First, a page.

FOR the first time in my life, I’m struggling to sell a Volkswagen.
Much has been committed to print and broadcast over the past few weeks about the VW Group emissions scandal. Much of it, however, has been hot air, if you’ll pardon the pun.
But what I wasn’t expecting – and maybe a few of you are surprised by this, too – is the effect it has had on the general car-buying public.
For years, a Volkswagen was a quick sell. Even a worn-out, dishevelled example could be sold on fairly easily on the basis that it was perceived, at least, to be a better alternative than an ordinary workaday banger.
But now, it seems, buyers are staying away in their droves. It’s not just me, either. I’ve been talking to other local dealers about it, and they, too, are struggling. At my local auction the other week, a Passat with the ‘cheat’ engine drove in and out of the hall without a bid. And while the trade books are doing their best to tell us that Volkswagen residual values aren’t in the slightest bit impacted by what’s going on out there, the evidence within the trade would suggest otherwise. After all, let’s face it, most of the time when a smart-looking Golf rocks up in an auction hall, you have to fight off the assembled dealers with sticks.
I’ve got one on my forecourt at the moment – a 2006 Mk 5 TDI in No-Imagination Silver, dark grey trim, nice upper mid-spec with climate, nav and decent tunes. At £2,995, it’s certainly cheap enough, and is the kind of car that just a few weeks ago, would have flown off my forecourt like a carrier pigeon.
I’ve had it three weeks, and I haven’t taken a single call. That’s not normal.
The irony here is that the car in question isn’t even affected by the VW emissions scandal. It’s the old Pumpe Duse engine, which is as dirty as a rugby club night out and never pretended to be anything but. Back in its heyday, it was a cracking engine, which had punters clamouring to get behind the wheel despite its tendency to make more racket than a council estate hen do. Those thick, chunky VW body panels and plastics were very effective at drowning out its 40-a-day throatiness. In terms of exhaust emissions, it was as pleasant as a post-curry fart, and in terms of nitrous oxide, which is the source of all the Volkswagen hot air, it was never even tested. Such regulations didn’t exist back then.
So, all of a sudden, my Golf has become somebody else’s bargain, which is rather annoying. After all, the ownership experience will be no different for its next owner. The road tax won’t go up, there’ll be no problem insuring it, it’s no more likely to break down than it was two months ago and, chances are, it’ll be as durable and well-made as Golfs always have been, except, maybe, for the corrosion-prone Mk 3.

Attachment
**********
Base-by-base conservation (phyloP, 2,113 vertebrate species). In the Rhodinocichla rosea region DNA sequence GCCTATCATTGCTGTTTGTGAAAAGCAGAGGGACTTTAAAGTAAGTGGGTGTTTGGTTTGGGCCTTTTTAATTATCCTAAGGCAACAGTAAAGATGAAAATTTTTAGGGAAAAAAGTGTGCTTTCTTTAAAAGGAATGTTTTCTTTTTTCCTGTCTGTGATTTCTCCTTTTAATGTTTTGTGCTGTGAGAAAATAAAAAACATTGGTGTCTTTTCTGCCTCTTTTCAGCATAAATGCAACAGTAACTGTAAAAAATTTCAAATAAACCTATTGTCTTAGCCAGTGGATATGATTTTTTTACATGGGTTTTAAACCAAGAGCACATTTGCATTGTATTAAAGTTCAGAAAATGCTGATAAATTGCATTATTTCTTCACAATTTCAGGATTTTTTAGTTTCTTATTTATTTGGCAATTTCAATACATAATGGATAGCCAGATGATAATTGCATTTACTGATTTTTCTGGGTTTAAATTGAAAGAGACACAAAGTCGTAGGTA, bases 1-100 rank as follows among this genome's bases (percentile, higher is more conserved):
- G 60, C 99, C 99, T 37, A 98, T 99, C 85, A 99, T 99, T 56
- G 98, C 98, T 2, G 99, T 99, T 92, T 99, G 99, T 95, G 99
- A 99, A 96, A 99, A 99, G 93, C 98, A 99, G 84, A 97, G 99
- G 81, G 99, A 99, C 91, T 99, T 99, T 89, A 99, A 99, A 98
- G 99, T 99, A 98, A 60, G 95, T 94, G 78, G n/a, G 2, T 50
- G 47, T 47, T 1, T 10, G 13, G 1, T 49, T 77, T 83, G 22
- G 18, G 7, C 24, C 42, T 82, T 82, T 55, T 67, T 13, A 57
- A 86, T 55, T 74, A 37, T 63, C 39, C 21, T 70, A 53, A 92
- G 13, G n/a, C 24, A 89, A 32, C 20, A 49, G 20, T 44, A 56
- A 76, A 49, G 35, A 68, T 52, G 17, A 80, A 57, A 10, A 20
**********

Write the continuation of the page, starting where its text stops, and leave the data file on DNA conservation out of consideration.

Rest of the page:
Or so I thought. But then I came around to a savvier way of thinking… I did the same thing a few years ago when Vauxhall Corsas were spontaneously combusting on BBC’s Watchdog, as people tend to walk away quickly when there’s a high-profile recall in the offing.
In 2008, or whenever it was, I waited for values of Corsas to hit rock bottom, and I bought about a dozen of the things. I knew each would be mended for free by my local, friendly Vauxhall dealer who, ironically, was probably the very same person who chucked the thing out to auction in the first place, and I could stockpile them until the situation blew over.
Three or four months later, it had done, and on each of those Corsas I made myself at least a clear grand’s worth of profit. So this week and next, while the rest of the trade panics itself into a corner and the punters continue to stay away, I’ll be buying up cut-price Golfs and Passats and parking them out the back until their heyday returns.
Consider, for example, that in VW’s case there’s nothing as scary as a car fire to deal with (that is, after all, Vauxhall’s specialist subject). There’s a big lawsuit from a bunch of stroppy Americans that has wiped billions off the company’s share value, there’s most likely an enormous fine in the offing, and there’s the reputation of one of the world’s most trusted brands in absolute tatters because, putting it plainly, they lied. Which, given the reputation they previously had, would be like finding out your wife of 30 years had had not just one, but several, love affairs.
Volkswagens, on the other hand? Well, once all the guff dies down, I’m pretty sure that the brand will return to its position as one of those most loved by people like me, who know they can flog them all day long to punters.
If only everything in life was as reliable…
On SuperUnleaded.com: Want a Ford GT? Why not print one?